Three Legged Buddha | 2007
The work of Zhang Huan (Chinese, born 1965) engages with Buddhist philosophy and rituals and with the artist’s notion that the contemporary condition is continually revitalized through an engagement with the past. Three Legged Buddha—a copper and steel sculpture standing twenty-eight feet high and weighing more than twelve tons—represents the bottom half of a sprawling, three-legged figure, one of whose feet rests on an eight-foot-high human head that appears to be either emerging from or sinking into the earth. The work is comprised of nine sections of copper “skin,” each with an interior steel armature, held together with bolts and welds.
While the legs of Three Legged Buddha are modeled closely after fragments of bronze Buddha sculptures that Zhang encountered on a trip to Tibet in 2005, the sculpture’s face—visible only from the nostrils upward—is a self-portrait. Zhang folds himself into his creation, much as he took his own body as subject in the 1990s, when he came to prominence for performance-based work. Three Legged Buddha further alludes to performance and to the process of making a sculpture in both the perforations and hatches on the copper surface. Zhang designed the hatches to provide access to the sculpture’s interior so that incense might be burned inside, with the resultant smoke emanating through holes in the Buddha’s toes and through the head’s open nostrils and eyes.
STORM KING ART CENTER
Since 1960 Storm King has been dedicated to stewarding the highlands, lowlands and forests of the center’s site and surrounding landscape. The first acquired sculptures were placed in a formal garden outside the Museum Building, originally a large, stone and slate-roofed residence built in 1935 as though modeled on a storybook illustration.
Storm King supports renowned giants of the art world—modern and contemporary artists and some of their most ambitious outdoor works. Each work is carefully sited as part of a vast visual fabric. More information on the collection can be found at collections.stormking.org.
Our spring day visit was fair with hints of blue heavens shining from behind dramatically jostling rain-laden clouds. Our hearts were happy. Our eyes eager for discovery.
Journeying north from Ridgewood, New Jersey, our east-coast-traffic-experienced driver speeded over the Palisades Interstate Parkway then slowed to wind on old two lane roadways threading through villages made quaint with Victorian cottages and stacked stone walls and brooks that seemed to be singing.
Our in-search-of-art-and-giants companions were our two granddaughters—Sophie, almost six-years-old, and Xandie, just six-months—and their adventuresome, art-loving mom, Audrey. We arrived early morning well-equipped with extra wraps and an all-terrain stroller for the baby. Yes, our family believes no one’s ever too young or too old to engage in artful adventuring and giant stalking. To find terrific art and giants outdoors is awesome!
Storm King Art Center’s new season was just opening. The old growth trees were just beginning to leaf out, so the vistas were wide and stretched far across the manicured park to the distant mountains. Young trees thoughtfully arranged—a copse here, a bosky there—offered bouquets of soft spring-green textures contrasting with the massive, heavy art works constructed of media chosen to endure outdoor elements.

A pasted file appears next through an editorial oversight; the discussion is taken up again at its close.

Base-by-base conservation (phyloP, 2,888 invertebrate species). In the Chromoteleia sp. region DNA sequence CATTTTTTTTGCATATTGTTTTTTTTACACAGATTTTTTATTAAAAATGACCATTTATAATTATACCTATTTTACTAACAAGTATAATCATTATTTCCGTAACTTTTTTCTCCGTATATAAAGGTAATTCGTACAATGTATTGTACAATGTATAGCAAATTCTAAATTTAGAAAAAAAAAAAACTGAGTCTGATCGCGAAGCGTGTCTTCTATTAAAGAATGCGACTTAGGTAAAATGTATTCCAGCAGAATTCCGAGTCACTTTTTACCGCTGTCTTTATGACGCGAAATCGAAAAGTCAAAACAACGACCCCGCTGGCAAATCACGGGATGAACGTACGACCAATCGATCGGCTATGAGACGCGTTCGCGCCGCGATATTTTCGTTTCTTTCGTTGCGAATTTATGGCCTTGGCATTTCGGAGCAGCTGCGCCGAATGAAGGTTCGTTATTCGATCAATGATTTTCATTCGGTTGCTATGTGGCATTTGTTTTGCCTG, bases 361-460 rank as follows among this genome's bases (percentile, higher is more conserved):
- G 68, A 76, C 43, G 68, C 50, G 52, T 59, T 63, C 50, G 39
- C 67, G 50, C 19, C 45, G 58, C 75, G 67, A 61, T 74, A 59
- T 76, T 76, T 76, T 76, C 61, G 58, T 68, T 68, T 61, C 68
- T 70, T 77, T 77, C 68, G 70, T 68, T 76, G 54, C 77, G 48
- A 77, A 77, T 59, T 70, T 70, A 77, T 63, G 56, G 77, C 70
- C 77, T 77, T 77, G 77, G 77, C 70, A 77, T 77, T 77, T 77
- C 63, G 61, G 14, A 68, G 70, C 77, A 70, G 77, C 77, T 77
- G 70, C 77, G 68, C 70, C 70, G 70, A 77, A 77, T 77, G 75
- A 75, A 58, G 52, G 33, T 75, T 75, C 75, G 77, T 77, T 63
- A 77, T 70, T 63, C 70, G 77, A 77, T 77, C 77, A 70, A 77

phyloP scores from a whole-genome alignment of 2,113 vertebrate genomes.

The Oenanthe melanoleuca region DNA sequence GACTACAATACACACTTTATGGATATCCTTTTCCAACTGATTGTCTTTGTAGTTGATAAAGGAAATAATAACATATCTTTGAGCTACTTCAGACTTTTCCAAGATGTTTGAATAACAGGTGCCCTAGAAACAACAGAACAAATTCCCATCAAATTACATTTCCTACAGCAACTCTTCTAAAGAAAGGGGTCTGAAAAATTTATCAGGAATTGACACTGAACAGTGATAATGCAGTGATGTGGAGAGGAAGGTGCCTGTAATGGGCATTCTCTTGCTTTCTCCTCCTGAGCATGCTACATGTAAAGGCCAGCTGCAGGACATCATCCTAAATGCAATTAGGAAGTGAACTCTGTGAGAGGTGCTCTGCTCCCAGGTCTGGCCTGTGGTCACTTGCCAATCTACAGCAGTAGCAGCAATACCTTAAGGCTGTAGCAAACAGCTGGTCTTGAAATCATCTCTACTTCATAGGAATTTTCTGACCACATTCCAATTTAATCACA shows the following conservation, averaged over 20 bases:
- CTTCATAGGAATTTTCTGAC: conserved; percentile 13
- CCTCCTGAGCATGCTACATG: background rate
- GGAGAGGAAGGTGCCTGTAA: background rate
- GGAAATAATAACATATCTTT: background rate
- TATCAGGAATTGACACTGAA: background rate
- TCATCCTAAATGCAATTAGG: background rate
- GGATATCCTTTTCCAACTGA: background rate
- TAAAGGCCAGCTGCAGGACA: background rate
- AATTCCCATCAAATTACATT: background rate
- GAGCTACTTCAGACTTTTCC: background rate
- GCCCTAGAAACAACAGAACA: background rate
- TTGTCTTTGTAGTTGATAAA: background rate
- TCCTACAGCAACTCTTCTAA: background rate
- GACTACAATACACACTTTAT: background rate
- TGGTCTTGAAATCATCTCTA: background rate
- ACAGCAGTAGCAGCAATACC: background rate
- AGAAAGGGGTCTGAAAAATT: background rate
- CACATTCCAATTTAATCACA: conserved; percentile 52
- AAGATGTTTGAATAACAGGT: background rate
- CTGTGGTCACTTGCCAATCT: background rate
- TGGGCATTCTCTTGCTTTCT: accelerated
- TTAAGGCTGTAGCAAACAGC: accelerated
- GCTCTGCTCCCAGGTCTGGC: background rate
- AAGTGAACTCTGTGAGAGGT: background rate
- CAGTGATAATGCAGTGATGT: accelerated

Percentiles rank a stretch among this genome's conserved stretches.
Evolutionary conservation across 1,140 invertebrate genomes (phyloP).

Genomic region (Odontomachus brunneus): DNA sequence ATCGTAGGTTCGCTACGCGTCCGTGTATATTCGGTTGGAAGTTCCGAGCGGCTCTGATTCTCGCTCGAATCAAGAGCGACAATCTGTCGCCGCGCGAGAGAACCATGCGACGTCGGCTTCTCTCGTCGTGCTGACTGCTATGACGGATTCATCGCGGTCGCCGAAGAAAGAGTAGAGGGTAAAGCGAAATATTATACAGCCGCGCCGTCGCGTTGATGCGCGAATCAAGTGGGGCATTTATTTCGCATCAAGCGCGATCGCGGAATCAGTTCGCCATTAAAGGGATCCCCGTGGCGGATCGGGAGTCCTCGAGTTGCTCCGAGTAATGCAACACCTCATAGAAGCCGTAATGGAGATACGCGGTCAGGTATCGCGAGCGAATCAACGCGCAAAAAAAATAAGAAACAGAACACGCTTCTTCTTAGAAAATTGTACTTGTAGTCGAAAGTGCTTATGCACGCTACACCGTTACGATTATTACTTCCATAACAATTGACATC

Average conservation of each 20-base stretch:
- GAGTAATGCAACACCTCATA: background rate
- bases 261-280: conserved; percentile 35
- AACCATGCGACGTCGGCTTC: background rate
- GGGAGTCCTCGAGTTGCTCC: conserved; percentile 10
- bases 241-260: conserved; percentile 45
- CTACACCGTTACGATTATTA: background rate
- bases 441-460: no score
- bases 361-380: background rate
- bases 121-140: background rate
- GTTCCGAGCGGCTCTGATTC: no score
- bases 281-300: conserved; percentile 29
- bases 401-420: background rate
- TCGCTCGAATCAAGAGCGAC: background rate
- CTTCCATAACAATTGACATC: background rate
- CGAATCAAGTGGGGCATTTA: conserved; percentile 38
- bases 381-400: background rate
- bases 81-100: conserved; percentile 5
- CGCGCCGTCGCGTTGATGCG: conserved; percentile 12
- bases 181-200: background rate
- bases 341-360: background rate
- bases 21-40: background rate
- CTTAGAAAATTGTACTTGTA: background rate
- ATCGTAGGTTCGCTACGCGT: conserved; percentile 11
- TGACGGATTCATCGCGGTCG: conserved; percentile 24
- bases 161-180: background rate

Each in our art-seeking, traveling party had a special role to play. Mine was as family photographer and documentarian; Audrey, our capable driver and guide to our artful destination, multi-tasked mommie duties while keeping us loosely organized and pointed toward must-see installations; Baby Xandie simply smiled, napped, cooed and was our all-day darling; Sophie, who always runs or skips and never walks, kept us briskly, exuberantly moving; and David provided tons of Grandpère fun while serving as Sophie’s personal Sherpa as he uphill-pushed the baby’s stroller on steep inclines.
Storm King is about the serious business of preserving art for future generations to come. There are even cautions posted in the lavatories explaining the “no touch” policy, because natural oils, dirt, sunscreen, bug spray, hand sanitizer or lotion on our hands can irreparably damage the surface of sculptures. Visitors are encouraged to look but not to touch or climb. As exceptions, there are select works designated for interaction.
The interactive “Momo Taro” by Isamu Noguchi is the first sculpture to which Sophie ran for her initial photo op. Noguchi visited Storm King in 1977, surveyed the landscape, selected a site, then returned to his studio
on the Japanese island of Shikoku to work on “Momo Taro”. One of his assistants searched for boulders on the nearby island of Shodoshima, in the Seto Inland Sea, and found one too large to move; the boulder had to be split. The rock’s appearance after being split reminded his assistants of “Momo Taro”, an ancient folk hero who emerged from a peach pit to become the son of an elderly couple. The work was finished within a year and was installed in the spring of 1978. Today visitors are invited to enter, to sit and to unite their bodies with the work—to participate in its existence. Noguchi wished for children to climb in and sing inside the cavity. The “center” of the piece—the hollowed out “peach pit”—serves as a peaceful retreat. Even on the hottest summer days this interior remains cool.
Yes, once upon a time not so long ago we visited Storm King Art Center with three most delightful companions. We’ve brought home many happy memories and pictures of art and giants—enough to fill a storybook! We should write one!